Signs of Spring - White Perch and Herring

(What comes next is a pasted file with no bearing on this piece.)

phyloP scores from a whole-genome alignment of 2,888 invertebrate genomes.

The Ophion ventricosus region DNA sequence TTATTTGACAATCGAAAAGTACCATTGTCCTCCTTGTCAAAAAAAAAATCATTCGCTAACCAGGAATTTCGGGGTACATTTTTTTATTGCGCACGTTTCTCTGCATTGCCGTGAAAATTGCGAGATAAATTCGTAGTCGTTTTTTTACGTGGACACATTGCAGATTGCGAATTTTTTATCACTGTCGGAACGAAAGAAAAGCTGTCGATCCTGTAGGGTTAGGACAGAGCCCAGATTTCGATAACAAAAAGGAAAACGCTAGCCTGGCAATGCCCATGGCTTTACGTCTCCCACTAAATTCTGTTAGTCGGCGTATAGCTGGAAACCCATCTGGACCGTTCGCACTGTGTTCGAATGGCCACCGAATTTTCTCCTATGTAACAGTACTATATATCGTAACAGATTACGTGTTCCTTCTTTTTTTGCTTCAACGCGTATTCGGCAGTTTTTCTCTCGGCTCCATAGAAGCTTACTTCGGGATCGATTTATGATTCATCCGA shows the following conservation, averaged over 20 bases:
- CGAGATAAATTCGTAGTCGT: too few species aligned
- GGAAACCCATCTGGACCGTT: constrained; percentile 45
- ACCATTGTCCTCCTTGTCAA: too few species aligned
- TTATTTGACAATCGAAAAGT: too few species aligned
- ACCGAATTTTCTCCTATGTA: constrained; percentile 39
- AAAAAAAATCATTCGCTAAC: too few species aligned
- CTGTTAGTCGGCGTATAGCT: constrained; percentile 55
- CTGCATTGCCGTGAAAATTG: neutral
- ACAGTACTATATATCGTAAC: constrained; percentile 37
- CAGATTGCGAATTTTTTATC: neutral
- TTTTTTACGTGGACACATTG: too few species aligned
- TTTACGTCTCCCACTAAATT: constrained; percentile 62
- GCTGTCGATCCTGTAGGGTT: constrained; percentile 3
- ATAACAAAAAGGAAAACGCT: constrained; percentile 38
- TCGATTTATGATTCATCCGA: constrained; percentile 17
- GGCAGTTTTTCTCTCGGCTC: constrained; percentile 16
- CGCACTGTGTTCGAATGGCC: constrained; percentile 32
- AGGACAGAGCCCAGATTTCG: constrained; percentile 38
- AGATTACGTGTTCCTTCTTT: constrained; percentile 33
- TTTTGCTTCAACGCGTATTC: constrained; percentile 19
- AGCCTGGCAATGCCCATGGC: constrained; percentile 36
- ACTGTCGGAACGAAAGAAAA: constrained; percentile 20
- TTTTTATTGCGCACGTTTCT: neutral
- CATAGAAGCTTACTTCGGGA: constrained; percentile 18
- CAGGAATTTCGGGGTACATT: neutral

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If you’re one of those St. Patty’s Day revelers who may have started your celebration a wee bit early this weekend, and are now licking your celebratory wounds, pull it together long enough to get in on the white perch run. For the most part, the yellows are done their spawn. It’s on to whites now—which is not to say you won't land a ned or two—so by all means don’t doddle. It’s also worth noting we’ve heard the first wave of herring is already up the creeks, and perhaps even hickory shad though we've yet to confirm that. Point here being spring is here, perhaps not by the official calendar, but by the fish calendar. And that’s all that really counts. WHERE: You should be able to catch enough corpulent white perch in many upper Bay tributaries on both the western and Eastern Shore for a nice fish fry. On the Magothy and Patuxent rivers, as well as the upper creeks from Chesapeake Beach past Middle River the white perch run has been on for about a week. So too on the Nanticoke, especially if you launch out of Sharptown. Our guess is that on the Choptank River the fish have moved well above Kingston Landing, maybe as far as Red Bridges. You should expect success above and below Hillsboro’s bridge on Tuckahoe Creek, and ranging up past Route 404 bridge. Definitely don't overlook the feeder creeks: tributaries of Middle River, Bush River, and Wye River are but a few examples. For that matter you may want to explore any of the upper Bay drainages; you just might be surprised at what you find. WHAT TO USE: Fishing the white perch run is similar to fishing neds. If you want dinner, your best bet is drifting minnows or worms (bloodworms or nightcrawlers), pinned either to a plain hook (#6 or smaller) with split shot or in combination with a jig. Tied in tandem a couple of our favorite rigs are a shad dart or and/crappie jig of 1/16-1/4 ounce tipped with minnows. Don’t be surprised if you attract a pickerel with this lure/bait combo. We often like to use float, experimenting with how far apart. Start with 5’. If the fish are in deeper water, however, ditch the float and work the bottom, being careful to keep your offering out of the muck and in the strike zone. You should get a bite within first 10 minutes. If not change up tactics, and consider moving spots. As a side note in the local ponds and reservoirs fat bluegills and crappies are hitting waxworms suspended from a bobber.
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